Newly calibrated passive microwave climate data record

- Indicates paper has been withdrawn from meeting
- Indicates an Award Winner
Wednesday, 7 January 2015
Aaron Paget, Brigham Young University, Provo, UT; and M. J. Brodzik, J. Gotberg, M. Hardman, and D. G. Long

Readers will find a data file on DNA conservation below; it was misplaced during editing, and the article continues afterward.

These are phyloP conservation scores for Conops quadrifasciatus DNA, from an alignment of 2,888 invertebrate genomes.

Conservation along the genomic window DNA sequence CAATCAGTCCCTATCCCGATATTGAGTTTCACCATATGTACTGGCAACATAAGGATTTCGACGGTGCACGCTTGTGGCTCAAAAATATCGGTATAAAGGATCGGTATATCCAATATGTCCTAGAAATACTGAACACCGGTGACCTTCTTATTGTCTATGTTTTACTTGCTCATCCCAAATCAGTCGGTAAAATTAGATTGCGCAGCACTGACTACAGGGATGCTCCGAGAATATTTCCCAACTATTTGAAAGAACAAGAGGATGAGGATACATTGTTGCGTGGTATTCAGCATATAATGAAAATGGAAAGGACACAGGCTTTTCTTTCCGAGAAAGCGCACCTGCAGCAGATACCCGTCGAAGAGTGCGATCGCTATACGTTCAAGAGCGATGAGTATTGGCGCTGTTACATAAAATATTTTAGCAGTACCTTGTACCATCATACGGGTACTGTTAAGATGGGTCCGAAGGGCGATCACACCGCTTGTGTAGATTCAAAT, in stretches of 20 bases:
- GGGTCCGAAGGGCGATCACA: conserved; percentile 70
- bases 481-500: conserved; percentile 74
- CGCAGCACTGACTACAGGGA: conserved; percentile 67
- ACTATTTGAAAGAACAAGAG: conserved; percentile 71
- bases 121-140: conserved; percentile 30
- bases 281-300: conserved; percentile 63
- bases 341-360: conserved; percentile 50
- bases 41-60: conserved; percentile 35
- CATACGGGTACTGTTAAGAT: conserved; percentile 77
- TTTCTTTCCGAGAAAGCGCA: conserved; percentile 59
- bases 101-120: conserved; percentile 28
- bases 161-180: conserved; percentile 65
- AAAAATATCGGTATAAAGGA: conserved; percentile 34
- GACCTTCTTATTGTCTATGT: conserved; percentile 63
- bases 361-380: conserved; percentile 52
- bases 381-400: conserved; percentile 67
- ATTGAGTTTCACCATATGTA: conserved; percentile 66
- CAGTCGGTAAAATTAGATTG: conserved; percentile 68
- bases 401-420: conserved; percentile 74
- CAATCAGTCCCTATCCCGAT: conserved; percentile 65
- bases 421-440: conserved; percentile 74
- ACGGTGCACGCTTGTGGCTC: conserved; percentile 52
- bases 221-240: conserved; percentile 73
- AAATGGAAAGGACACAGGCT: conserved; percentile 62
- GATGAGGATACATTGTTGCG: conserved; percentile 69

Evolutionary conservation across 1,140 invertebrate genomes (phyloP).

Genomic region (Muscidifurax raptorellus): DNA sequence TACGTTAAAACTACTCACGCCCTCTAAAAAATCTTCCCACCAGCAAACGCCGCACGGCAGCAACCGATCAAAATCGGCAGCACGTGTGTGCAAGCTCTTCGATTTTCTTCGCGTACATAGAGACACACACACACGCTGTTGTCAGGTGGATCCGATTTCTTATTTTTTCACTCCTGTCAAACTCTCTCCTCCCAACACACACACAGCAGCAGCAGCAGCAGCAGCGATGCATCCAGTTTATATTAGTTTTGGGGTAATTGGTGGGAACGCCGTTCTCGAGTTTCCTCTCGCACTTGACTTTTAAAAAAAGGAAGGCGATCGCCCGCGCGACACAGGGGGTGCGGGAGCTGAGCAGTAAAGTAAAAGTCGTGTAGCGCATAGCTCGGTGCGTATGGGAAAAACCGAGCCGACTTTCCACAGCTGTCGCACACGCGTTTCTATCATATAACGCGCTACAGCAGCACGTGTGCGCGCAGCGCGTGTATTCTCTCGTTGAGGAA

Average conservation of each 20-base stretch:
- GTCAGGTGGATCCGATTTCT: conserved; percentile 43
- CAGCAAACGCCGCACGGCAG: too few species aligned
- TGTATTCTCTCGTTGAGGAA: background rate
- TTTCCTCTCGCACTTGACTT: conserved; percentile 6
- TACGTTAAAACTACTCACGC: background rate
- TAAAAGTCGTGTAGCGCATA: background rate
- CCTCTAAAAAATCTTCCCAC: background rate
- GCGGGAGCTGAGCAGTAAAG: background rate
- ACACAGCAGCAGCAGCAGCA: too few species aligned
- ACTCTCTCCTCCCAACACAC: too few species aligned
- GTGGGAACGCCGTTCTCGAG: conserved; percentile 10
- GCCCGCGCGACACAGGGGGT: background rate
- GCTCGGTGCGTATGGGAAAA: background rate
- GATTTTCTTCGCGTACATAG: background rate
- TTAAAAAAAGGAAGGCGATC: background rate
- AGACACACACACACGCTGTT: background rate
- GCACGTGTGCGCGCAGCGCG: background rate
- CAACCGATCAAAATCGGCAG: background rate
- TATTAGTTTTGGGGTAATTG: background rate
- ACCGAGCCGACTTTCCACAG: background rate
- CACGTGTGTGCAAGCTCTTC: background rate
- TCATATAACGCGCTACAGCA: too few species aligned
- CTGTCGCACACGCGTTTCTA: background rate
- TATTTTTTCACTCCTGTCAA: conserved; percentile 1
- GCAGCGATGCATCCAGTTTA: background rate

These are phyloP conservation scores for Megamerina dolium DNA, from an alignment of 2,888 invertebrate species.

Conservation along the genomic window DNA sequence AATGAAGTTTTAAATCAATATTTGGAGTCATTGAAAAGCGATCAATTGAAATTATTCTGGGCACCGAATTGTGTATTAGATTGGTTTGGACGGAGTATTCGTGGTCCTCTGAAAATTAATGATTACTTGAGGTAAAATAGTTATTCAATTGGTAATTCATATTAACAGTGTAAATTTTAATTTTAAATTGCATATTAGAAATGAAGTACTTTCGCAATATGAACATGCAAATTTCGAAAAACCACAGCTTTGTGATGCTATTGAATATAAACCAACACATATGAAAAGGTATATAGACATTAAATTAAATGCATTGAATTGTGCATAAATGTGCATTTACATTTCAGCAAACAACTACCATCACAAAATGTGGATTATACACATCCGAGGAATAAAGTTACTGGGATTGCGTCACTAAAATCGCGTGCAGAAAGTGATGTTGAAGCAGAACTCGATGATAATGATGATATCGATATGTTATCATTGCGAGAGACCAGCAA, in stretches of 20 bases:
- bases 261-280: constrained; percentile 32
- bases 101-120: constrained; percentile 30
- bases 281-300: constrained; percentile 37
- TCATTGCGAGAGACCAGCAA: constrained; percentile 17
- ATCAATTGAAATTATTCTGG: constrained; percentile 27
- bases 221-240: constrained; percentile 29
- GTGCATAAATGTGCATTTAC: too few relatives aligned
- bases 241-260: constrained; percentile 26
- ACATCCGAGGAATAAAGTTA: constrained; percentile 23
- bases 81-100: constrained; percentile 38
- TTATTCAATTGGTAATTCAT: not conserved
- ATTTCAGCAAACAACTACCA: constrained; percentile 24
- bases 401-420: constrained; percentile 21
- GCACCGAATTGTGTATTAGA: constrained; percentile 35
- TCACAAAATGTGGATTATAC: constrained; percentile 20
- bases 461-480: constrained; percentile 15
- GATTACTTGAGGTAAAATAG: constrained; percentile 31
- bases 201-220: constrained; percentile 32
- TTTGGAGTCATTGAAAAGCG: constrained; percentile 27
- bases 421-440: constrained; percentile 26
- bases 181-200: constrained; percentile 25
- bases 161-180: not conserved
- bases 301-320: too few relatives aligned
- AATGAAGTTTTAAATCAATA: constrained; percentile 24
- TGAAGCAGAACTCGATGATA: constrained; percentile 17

Satellite radiometers, such as SMMR, SSM/I, SSMIS, and AMSR, provide a multi-decadal time series of Earth observations that are valuable in climate studies. Unfortunately, spatial resolution and sampling characteristics differ among sensors, which complicates compiling a single climate record. Resolution concerns can be ameliorated by reconstructing radiometer brightness temperature measurement (Tb) data onto daily-averaged compatible grids. We are applying recent developments in image reconstruction methods to produce a systematically reprocessed historical time series NASA MEaSUREs Earth System Data Record, at higher spatial resolutions than have previously been available, for the entire SMMR, SSM/I-SSMIS and AMSR-E record. We take advantage of recently released, recalibrated SSM/I-SSMIS swath format Fundamental Climate Data Records. We compare and contrast the two candidate image reconstruction techniques we are evaluating: Backus-Gilbert (BG) interpolation and a radiometer version of Scatterometer Image Reconstruction (SIR). Both BG and SIR use regularization to trade off noise and resolution. We discuss considerations for an optimum gridding scheme based on the EASE-Grid 2.0 map projection. The EASE-Grid 2.0 simplifies the application of the Tb images in derived products since the reconstruction for each radiometer channel is implement on the same grid. This has the effect of optimally interpolating low-resolution measurements to locations of the highest resolution measurements. By employing reconstruction techniques rather than “drop in the bucket” (dib) gridding, the effective resolution of the images is spatially enhanced compared to dib images, at the expense of additional computation required for the reconstruction processing. We evaluate the sensitivity of the radiometric accuracy of the resulting Tb images to uncertainties in the antenna gain pattern as well as variations in local-time-of-day. We discuss our rationale for the respective algorithm parameters we have selected, compare results and computational costs, and include prototype SSM/I images at enhanced resolutions of up to 3 km. Prototype processed data are available for analysis.